Today's quotation for thought comes from an old LDS periodical called the Evening and Morning Star. In the July 1832 issue (volume 1, number 2), there was a discussion of "The Excellence of Scripture". On page 19 (listed as page 12 in the transcription linked earlier), there appears a fascinating brief paragraph that reads as follows:
The scriptures discover not only matters of importance, but of the greatest depth and mysteriousness. There are many wonderful things in the law of God, things we may admire, but are never able to comprehend. Such are the eternal purposes and decrees of God, the doctrine of the Trinity, the incarnation of the Son of God, and the manner of the operation of the Spirit of God upon the souls of men, which are all things of great weight and moment for us to understand and believe that they are, and yet may be unsearchable to our reason, as to the particular manner of them. (Evening and Morning Star 1/2 (July 1832): 19)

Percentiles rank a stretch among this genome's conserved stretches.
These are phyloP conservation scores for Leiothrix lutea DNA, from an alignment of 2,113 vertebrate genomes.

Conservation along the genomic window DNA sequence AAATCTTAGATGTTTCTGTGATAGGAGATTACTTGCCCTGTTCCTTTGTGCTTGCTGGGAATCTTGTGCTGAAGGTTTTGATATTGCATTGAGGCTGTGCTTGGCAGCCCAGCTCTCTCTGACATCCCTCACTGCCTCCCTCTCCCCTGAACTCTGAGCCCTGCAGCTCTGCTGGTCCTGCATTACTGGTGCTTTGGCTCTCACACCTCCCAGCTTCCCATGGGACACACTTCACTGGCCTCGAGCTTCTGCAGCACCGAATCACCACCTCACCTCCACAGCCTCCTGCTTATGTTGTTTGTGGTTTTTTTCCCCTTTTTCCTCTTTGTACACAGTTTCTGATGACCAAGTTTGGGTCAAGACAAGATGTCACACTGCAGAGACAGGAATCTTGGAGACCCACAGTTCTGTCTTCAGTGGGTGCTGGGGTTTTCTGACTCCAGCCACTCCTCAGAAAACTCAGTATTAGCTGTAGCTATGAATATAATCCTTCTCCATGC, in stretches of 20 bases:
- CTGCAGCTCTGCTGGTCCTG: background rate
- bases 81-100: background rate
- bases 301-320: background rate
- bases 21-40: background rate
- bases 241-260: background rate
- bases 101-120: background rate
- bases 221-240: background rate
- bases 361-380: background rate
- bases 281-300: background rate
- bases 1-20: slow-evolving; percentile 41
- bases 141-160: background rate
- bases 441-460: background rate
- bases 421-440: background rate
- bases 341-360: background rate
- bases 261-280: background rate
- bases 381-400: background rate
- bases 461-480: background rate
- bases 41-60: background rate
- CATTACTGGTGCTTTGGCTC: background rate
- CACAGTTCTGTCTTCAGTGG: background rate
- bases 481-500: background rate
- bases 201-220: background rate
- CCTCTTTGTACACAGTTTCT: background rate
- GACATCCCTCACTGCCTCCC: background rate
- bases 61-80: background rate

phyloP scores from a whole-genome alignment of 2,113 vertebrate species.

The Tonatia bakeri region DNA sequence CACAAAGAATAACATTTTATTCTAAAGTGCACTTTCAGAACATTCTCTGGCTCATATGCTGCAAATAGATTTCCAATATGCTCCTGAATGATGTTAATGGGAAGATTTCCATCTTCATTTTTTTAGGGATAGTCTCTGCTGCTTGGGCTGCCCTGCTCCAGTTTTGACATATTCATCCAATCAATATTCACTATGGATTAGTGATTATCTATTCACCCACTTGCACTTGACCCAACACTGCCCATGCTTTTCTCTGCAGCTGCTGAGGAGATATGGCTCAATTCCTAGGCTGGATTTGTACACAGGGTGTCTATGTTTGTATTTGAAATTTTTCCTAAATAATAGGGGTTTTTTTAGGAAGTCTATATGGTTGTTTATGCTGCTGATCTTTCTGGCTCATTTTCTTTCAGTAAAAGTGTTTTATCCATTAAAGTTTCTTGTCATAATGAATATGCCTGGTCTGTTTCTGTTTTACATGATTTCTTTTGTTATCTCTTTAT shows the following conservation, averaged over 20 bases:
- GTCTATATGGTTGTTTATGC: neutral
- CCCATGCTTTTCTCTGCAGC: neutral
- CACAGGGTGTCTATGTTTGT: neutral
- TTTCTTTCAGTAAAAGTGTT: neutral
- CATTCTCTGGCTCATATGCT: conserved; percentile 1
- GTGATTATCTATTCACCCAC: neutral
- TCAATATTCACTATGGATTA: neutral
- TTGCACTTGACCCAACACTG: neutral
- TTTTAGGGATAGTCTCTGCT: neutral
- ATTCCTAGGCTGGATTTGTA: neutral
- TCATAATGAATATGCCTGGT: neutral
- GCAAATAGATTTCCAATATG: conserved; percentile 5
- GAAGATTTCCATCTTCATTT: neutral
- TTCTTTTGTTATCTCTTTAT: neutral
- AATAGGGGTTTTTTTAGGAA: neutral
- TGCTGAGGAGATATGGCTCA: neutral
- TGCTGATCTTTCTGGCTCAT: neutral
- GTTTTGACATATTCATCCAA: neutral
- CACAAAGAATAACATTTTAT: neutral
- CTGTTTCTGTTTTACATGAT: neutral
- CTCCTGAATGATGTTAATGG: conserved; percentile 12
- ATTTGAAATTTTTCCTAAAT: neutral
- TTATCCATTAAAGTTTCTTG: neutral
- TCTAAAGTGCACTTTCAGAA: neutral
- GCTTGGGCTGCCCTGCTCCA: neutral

In other words:
- Scripture teaches "the doctrine of the Trinity" as well as "the incarnation of the Son of God".
- It is "of great weight and moment for us" to believe that these things - namely, the doctrines of the Trinity and the Incarnation - are true.
- Yet these are things that, in terms of the details, are incomprehensible and "unsearchable to our reason".
In short, this early mainstream LDS publication advocated both Trinitarianism and divine incomprehensibility, and it clearly taught the doctrine of the Trinity as being rooted in Scripture and as being important for us to believe. (Alternatively, they could have been using "the doctrine of the Trinity" in such a non-standard sense that I would struggle to call it anything but distortion.)